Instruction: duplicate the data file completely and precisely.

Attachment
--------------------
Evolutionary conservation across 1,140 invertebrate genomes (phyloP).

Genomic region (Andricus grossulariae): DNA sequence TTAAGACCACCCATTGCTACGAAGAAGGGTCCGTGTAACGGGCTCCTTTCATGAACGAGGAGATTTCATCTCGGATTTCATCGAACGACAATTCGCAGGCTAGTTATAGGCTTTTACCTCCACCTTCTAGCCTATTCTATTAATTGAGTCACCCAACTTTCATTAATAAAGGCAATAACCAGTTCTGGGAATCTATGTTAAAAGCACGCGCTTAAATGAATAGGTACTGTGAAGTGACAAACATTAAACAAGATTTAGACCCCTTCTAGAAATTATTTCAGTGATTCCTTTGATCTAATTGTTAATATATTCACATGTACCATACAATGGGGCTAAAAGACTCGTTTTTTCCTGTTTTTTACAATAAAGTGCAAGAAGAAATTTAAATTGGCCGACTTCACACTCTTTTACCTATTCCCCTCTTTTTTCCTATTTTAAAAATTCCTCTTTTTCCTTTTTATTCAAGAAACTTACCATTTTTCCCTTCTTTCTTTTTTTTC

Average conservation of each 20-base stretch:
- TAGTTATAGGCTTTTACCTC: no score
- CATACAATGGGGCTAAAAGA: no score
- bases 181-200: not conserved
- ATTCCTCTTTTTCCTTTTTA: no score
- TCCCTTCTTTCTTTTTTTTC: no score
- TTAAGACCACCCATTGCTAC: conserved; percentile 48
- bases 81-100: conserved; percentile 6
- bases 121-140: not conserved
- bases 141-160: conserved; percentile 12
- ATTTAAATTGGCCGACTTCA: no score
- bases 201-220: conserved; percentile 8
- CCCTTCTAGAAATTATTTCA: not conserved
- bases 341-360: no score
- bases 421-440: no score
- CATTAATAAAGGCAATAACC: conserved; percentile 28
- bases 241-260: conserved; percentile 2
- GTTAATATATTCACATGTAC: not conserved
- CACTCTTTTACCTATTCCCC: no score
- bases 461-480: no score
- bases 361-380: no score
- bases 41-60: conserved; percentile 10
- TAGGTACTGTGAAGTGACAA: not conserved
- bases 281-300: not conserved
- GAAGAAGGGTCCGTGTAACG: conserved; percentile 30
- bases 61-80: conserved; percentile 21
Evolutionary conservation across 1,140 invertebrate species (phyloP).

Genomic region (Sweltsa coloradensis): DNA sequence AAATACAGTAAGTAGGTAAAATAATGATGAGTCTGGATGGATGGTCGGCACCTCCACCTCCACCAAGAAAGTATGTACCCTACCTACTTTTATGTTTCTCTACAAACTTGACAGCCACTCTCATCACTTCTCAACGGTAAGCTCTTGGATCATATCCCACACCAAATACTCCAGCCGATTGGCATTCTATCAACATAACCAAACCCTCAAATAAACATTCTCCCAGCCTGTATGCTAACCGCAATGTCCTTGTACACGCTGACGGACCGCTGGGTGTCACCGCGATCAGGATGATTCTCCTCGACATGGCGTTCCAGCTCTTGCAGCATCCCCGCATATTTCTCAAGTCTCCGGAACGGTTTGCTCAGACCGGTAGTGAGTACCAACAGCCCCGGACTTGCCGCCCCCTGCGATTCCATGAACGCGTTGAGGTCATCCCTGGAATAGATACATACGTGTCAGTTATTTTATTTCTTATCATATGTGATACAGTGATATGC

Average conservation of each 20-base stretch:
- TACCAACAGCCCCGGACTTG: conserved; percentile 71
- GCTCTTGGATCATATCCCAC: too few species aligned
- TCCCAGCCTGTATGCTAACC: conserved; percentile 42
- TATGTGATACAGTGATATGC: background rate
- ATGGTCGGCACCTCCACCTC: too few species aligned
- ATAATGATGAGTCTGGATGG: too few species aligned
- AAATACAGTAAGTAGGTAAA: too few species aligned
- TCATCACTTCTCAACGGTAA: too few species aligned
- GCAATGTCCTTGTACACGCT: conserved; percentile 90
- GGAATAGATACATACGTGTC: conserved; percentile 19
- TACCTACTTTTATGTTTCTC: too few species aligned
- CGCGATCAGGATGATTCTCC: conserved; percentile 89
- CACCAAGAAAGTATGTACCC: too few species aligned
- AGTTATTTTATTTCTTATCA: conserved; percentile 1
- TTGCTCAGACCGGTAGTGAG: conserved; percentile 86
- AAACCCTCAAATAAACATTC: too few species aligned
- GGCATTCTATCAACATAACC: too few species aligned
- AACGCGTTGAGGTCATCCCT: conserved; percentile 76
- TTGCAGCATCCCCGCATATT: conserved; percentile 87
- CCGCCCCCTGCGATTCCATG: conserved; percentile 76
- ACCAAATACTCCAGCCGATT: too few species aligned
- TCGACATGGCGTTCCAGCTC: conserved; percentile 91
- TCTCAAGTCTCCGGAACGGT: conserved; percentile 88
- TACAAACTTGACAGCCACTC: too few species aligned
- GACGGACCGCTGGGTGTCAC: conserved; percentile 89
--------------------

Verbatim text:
Evolutionary conservation across 1,140 invertebrate genomes (phyloP).

Genomic region (Andricus grossulariae): DNA sequence TTAAGACCACCCATTGCTACGAAGAAGGGTCCGTGTAACGGGCTCCTTTCATGAACGAGGAGATTTCATCTCGGATTTCATCGAACGACAATTCGCAGGCTAGTTATAGGCTTTTACCTCCACCTTCTAGCCTATTCTATTAATTGAGTCACCCAACTTTCATTAATAAAGGCAATAACCAGTTCTGGGAATCTATGTTAAAAGCACGCGCTTAAATGAATAGGTACTGTGAAGTGACAAACATTAAACAAGATTTAGACCCCTTCTAGAAATTATTTCAGTGATTCCTTTGATCTAATTGTTAATATATTCACATGTACCATACAATGGGGCTAAAAGACTCGTTTTTTCCTGTTTTTTACAATAAAGTGCAAGAAGAAATTTAAATTGGCCGACTTCACACTCTTTTACCTATTCCCCTCTTTTTTCCTATTTTAAAAATTCCTCTTTTTCCTTTTTATTCAAGAAACTTACCATTTTTCCCTTCTTTCTTTTTTTTC

Average conservation of each 20-base stretch:
- TAGTTATAGGCTTTTACCTC: no score
- CATACAATGGGGCTAAAAGA: no score
- bases 181-200: not conserved
- ATTCCTCTTTTTCCTTTTTA: no score
- TCCCTTCTTTCTTTTTTTTC: no score
- TTAAGACCACCCATTGCTAC: conserved; percentile 48
- bases 81-100: conserved; percentile 6
- bases 121-140: not conserved
- bases 141-160: conserved; percentile 12
- ATTTAAATTGGCCGACTTCA: no score
- bases 201-220: conserved; percentile 8
- CCCTTCTAGAAATTATTTCA: not conserved
- bases 341-360: no score
- bases 421-440: no score
- CATTAATAAAGGCAATAACC: conserved; percentile 28
- bases 241-260: conserved; percentile 2
- GTTAATATATTCACATGTAC: not conserved
- CACTCTTTTACCTATTCCCC: no score
- bases 461-480: no score
- bases 361-380: no score
- bases 41-60: conserved; percentile 10
- TAGGTACTGTGAAGTGACAA: not conserved
- bases 281-300: not conserved
- GAAGAAGGGTCCGTGTAACG: conserved; percentile 30
- bases 61-80: conserved; percentile 21
Evolutionary conservation across 1,140 invertebrate species (phyloP).

Genomic region (Sweltsa coloradensis): DNA sequence AAATACAGTAAGTAGGTAAAATAATGATGAGTCTGGATGGATGGTCGGCACCTCCACCTCCACCAAGAAAGTATGTACCCTACCTACTTTTATGTTTCTCTACAAACTTGACAGCCACTCTCATCACTTCTCAACGGTAAGCTCTTGGATCATATCCCACACCAAATACTCCAGCCGATTGGCATTCTATCAACATAACCAAACCCTCAAATAAACATTCTCCCAGCCTGTATGCTAACCGCAATGTCCTTGTACACGCTGACGGACCGCTGGGTGTCACCGCGATCAGGATGATTCTCCTCGACATGGCGTTCCAGCTCTTGCAGCATCCCCGCATATTTCTCAAGTCTCCGGAACGGTTTGCTCAGACCGGTAGTGAGTACCAACAGCCCCGGACTTGCCGCCCCCTGCGATTCCATGAACGCGTTGAGGTCATCCCTGGAATAGATACATACGTGTCAGTTATTTTATTTCTTATCATATGTGATACAGTGATATGC

Average conservation of each 20-base stretch:
- TACCAACAGCCCCGGACTTG: conserved; percentile 71
- GCTCTTGGATCATATCCCAC: too few species aligned
- TCCCAGCCTGTATGCTAACC: conserved; percentile 42
- TATGTGATACAGTGATATGC: background rate
- ATGGTCGGCACCTCCACCTC: too few species aligned
- ATAATGATGAGTCTGGATGG: too few species aligned
- AAATACAGTAAGTAGGTAAA: too few species aligned
- TCATCACTTCTCAACGGTAA: too few species aligned
- GCAATGTCCTTGTACACGCT: conserved; percentile 90
- GGAATAGATACATACGTGTC: conserved; percentile 19
- TACCTACTTTTATGTTTCTC: too few species aligned
- CGCGATCAGGATGATTCTCC: conserved; percentile 89
- CACCAAGAAAGTATGTACCC: too few species aligned
- AGTTATTTTATTTCTTATCA: conserved; percentile 1
- TTGCTCAGACCGGTAGTGAG: conserved; percentile 86
- AAACCCTCAAATAAACATTC: too few species aligned
- GGCATTCTATCAACATAACC: too few species aligned
- AACGCGTTGAGGTCATCCCT: conserved; percentile 76
- TTGCAGCATCCCCGCATATT: conserved; percentile 87
- CCGCCCCCTGCGATTCCATG: conserved; percentile 76
- ACCAAATACTCCAGCCGATT: too few species aligned
- TCGACATGGCGTTCCAGCTC: conserved; percentile 91
- TCTCAAGTCTCCGGAACGGT: conserved; percentile 88
- TACAAACTTGACAGCCACTC: too few species aligned
- GACGGACCGCTGGGTGTCAC: conserved; percentile 89